A person’s own fat may be used to improve the appearance of the body by moving it from an area where it is less needed (usually the thighs or abdomen) to an area that has lost tissue volume due to aging, trauma, surgery, birth defects, or other causes.
Typically, the transferred fat results in an increase in volume of the body site being treated. Fat transfer has also been used to improve the appearance of breasts reconstructed after cancer treatment, to improve the appearance of breast deformities, and to enlarge breasts for cosmetic purposes.
Before the procedure, the areas from where the fat is being removed may be injected with a fluid to minimized bruising and discomfort. The fat may be removed from the body by a narrow surgical instrument (cannula) through a small incision or may be cut out directly through a larger incision.
In some cases the fat may be prepared in a specific way before being replaced back in the body. The fat is then placed into the desired area using either a smaller cannula or needle, or it may be placed directly through an incision. Since some of the fat that is transferred does not maintain its volume over time, your physician may inject more than is needed at the time to achieve the desired end result.
Over a few weeks, the amount of transferred fat will decrease. At times, more fat may need to be transferred to maintain the desired results. Fat transfer procedures may be done using a local anesthetic, sedation, or general anesthesia depending on the extent of the procedure.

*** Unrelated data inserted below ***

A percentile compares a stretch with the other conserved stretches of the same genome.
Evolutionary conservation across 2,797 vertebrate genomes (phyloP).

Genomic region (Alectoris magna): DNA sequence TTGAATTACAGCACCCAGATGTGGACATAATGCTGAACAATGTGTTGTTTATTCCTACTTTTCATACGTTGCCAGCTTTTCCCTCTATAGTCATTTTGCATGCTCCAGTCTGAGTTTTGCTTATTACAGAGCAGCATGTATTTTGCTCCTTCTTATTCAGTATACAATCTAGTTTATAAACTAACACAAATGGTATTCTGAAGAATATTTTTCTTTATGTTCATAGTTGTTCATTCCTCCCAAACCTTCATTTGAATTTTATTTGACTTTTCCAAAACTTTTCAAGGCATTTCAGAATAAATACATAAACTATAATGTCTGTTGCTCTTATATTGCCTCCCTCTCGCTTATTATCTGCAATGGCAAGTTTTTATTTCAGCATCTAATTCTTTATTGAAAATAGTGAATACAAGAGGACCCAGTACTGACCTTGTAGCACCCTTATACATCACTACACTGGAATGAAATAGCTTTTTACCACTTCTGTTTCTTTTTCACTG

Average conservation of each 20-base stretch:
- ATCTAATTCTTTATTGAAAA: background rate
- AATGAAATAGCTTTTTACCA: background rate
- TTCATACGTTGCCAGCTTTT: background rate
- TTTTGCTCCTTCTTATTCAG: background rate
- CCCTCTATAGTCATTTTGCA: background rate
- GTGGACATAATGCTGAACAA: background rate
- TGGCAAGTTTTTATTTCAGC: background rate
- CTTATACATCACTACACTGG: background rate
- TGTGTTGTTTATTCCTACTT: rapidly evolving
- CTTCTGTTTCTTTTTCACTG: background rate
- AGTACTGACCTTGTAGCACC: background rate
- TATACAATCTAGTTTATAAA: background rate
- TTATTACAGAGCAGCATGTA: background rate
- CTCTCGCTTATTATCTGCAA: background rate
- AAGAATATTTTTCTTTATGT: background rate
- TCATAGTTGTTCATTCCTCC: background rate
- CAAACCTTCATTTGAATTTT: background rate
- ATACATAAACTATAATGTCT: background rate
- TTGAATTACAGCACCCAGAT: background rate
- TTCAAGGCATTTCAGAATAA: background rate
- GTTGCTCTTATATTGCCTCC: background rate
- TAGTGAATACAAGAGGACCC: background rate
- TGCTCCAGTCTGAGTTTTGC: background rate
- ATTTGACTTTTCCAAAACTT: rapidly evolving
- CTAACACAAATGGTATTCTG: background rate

Every procedure involves a certain amount of risk, and it is important that you understand the risks involved. An individual’s choice to undergo a procedure is based on the comparison of the risk to its potential benefit. Although the majority of patients do not experience complications, you should discuss each of them with your physician to make sure you understand the risks, potential complications, and consequences of the procedure.
Other more serious complications have been reported to be associated with fat transfer procedures, however, these are very rare. Such conditions include, but are not limited to:
In some situations, it may not be possible to achieve optimal results with a single procedure. It is important to understand that more than one treatment may be needed and therefore to discuss with your physician the costs associated of repeat treatments.
Should complications occur, surgery or other treatments may be necessary. Even though risks and complications occur infrequently, the risks cited above are the ones that are particularly associated with fat transfer procedures. Although good results are expected, there cannot be any guarantee or warranty expressed or implied on the results that may be obtained.
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